This study examines the influence of schooling on entry into marriage for women using panel data from the Indian censuses. Both schooling levels and marriage age increased in India between 1981 and 2001. While results from the cross-sectional data show that schooling is positively associated with delays in entry into marriage, results from the panel models suggest schooling to have a limited influence on marriage timing, especially during the 1981-1991 period. It had a significant, though modest, influence during the 1991-2001 period, however. The findings suggest that the association between schooling and marriage seen in the cross-sectional analyses might have been due to unobserved factors influencing both schooling and marriage. Indeed, secular changes in marriage age were more important than changes in schooling levels in determining the timing of marriage before age 20. Further, the results from instrumental variable models suggest that the relationship between schooling and marriage is not endogenous: improvements in schooling levels are independent for the most part from changes in marriage age.

Residential Mobility Trends in France, 1973-2006: New Estimates

Nathalie Donzeau, Jean-Louis Pan Ké Shon

This research paper tracks annual trends in French residential mobility from 1973 (end of the post-war boom years) to 2006. Two different estimation methods are used: Daniel Courgeau’s migrants-migration model and a more direct method applicable to the Housing Survey and to the Employment Survey series. The results of these estimates are compared with those already published in the French literature by various authors using the migrants-migration model. Residential mobility fell between 1973 and 1984, then rose to a peak for the study period in 1999. It then declined and subsequently stabilized - temporarily at least - at a high level. The increase in mobility since the early 1980s has mainly involved moves over short distances: changing residence within the same commune or moving to a new commune in the same département. This finding suggests that the changes in family structure over this period have had a greater impact than occupational mobility.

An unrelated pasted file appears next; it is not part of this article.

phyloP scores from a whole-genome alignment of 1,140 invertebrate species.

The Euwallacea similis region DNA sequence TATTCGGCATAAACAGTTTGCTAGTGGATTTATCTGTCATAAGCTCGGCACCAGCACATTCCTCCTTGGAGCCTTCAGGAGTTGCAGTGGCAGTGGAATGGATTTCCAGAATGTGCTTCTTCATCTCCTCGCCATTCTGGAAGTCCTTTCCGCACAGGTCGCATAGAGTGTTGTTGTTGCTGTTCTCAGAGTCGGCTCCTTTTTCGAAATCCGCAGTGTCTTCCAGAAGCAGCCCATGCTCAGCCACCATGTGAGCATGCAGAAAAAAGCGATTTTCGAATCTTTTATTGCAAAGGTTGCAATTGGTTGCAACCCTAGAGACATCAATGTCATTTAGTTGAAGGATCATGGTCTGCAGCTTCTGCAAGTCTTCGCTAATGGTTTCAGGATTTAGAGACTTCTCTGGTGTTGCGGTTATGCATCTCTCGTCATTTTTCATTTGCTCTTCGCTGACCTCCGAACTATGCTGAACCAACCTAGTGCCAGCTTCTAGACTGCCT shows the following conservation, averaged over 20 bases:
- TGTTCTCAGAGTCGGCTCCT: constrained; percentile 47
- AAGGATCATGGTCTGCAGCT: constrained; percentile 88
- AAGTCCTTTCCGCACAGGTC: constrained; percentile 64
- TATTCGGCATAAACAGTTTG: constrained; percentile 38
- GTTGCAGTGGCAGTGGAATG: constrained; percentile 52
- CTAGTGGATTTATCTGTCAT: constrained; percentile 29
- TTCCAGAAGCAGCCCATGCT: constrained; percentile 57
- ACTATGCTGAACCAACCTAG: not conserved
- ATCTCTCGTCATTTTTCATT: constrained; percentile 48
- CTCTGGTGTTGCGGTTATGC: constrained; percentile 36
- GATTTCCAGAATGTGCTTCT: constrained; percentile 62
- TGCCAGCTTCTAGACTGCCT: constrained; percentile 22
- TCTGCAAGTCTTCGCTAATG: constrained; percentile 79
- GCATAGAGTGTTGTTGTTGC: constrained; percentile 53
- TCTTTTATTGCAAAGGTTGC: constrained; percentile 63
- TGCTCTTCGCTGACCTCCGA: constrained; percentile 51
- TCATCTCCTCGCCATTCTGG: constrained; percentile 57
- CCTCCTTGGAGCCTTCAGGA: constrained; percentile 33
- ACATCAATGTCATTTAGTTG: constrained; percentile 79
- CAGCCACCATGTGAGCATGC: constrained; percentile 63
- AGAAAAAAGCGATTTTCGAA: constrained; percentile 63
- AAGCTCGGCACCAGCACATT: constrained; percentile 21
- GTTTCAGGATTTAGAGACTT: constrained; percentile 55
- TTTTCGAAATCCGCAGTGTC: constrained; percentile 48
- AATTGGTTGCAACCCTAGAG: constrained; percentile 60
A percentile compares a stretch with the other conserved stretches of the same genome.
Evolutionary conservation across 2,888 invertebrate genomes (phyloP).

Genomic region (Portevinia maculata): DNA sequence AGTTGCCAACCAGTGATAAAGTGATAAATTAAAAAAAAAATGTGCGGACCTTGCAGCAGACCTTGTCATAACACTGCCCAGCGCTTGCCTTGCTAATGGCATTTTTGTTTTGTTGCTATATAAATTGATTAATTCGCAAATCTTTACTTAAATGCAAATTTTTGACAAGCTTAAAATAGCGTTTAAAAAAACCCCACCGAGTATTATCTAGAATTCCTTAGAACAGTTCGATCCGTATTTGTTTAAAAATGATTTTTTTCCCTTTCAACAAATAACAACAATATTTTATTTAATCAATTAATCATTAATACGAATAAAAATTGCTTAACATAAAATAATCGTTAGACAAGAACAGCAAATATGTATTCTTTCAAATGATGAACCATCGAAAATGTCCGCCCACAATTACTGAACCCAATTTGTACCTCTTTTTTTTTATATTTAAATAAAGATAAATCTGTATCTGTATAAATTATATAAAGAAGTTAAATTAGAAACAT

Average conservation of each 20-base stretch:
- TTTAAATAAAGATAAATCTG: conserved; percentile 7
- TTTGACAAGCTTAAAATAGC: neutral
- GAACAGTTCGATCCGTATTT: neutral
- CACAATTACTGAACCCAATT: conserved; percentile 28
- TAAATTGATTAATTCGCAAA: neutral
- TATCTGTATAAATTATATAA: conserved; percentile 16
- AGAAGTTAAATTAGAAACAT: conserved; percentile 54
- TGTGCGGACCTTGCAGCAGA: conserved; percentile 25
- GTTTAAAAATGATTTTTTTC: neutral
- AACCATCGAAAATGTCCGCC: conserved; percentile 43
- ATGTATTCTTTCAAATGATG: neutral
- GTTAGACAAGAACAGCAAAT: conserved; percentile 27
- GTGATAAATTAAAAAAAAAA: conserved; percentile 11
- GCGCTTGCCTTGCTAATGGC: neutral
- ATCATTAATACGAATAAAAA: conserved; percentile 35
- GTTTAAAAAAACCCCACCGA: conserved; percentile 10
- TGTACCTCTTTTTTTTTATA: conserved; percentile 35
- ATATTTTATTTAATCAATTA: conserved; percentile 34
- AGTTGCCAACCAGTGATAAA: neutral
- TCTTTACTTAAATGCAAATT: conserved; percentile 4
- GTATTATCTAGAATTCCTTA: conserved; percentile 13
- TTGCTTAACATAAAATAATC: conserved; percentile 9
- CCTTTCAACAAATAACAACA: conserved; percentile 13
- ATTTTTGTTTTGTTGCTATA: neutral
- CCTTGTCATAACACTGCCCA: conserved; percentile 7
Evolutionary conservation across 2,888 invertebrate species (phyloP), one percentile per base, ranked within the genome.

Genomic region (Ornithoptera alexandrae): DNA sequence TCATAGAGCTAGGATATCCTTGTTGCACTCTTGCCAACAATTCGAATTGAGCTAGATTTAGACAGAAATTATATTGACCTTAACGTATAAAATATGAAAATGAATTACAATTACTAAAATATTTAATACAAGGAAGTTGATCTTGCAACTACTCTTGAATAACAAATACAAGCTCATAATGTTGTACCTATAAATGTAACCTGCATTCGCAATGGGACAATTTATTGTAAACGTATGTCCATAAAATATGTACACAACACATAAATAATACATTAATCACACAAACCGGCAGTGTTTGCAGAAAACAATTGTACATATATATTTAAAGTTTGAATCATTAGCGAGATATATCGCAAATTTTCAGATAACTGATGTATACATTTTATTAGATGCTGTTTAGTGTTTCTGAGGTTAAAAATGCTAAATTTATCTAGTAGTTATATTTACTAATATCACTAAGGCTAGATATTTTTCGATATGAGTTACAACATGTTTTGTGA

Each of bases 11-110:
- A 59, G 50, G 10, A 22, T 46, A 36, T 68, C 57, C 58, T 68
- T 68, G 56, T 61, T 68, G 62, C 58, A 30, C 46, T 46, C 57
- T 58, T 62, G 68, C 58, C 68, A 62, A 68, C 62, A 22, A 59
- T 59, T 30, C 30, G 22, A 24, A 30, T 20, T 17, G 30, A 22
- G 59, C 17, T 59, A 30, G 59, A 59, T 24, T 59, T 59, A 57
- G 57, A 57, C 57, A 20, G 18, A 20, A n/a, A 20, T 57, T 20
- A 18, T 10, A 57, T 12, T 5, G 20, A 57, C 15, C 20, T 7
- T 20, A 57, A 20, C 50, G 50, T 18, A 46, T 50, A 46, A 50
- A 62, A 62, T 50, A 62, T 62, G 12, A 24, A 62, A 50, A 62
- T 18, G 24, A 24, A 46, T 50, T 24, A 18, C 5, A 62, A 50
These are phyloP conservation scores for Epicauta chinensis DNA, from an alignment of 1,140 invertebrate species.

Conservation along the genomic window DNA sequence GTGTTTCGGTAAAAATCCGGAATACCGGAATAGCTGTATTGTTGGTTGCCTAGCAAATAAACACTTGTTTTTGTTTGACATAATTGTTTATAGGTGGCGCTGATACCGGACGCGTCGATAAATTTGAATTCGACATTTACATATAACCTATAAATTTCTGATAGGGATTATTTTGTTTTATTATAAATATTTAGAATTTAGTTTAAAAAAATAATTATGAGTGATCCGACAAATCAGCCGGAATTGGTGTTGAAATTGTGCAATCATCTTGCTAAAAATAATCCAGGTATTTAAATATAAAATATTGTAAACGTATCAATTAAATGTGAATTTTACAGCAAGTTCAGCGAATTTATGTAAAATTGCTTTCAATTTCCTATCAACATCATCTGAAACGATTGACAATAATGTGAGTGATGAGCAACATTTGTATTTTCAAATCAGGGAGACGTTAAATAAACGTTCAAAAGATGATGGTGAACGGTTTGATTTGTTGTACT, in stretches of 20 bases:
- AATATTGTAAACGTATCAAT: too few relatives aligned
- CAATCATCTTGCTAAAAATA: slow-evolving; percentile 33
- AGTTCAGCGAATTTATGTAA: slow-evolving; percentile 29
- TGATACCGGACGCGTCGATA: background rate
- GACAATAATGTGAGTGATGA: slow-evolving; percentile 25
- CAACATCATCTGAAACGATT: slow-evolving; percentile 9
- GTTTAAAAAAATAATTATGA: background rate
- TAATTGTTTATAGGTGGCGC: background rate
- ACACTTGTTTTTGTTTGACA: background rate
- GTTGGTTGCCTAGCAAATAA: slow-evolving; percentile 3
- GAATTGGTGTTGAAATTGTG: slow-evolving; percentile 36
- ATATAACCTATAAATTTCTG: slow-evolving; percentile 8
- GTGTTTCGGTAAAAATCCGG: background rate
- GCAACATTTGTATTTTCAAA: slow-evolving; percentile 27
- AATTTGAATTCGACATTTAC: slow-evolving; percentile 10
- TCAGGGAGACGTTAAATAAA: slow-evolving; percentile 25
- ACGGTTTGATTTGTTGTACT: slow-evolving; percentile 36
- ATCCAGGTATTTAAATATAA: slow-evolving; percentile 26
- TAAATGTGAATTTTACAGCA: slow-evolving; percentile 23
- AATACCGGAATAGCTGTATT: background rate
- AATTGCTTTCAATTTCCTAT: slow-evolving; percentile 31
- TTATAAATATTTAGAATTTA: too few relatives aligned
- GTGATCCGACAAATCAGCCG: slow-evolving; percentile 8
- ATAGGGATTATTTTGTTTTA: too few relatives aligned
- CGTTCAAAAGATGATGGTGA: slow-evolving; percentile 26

Estimating Repeat and Return Migrations among Sub-Populations in France

Jean-François Royer

Many people who have migrated internally move again, often back to their earlier location. This paper examines these well-known phenomena using a French administrative data source, a panel sample taken from employers’ annual declarations of tax and social security data (DADS). Descriptive statistics on migration at ages 25-35 of cohorts born in 1966, 1968 and 1970 reveal the main characteristics of successive migrations. Using a "mover-stayer" model, estimates are made of the proportions of the population exposed to the risk of migration or further migration, and of the probabilities of various types of migration occurring among the people exposed to that risk. Repeat and return migrations are observed to vary considerably by cohort and, within a given cohort, by population category. This variability must be taken into account when applying the relationship between number of migrants and numbers of migrations proposed by Daniel Courgeau in 1973, and used since then to establish series of internal mobility rates from population censuses.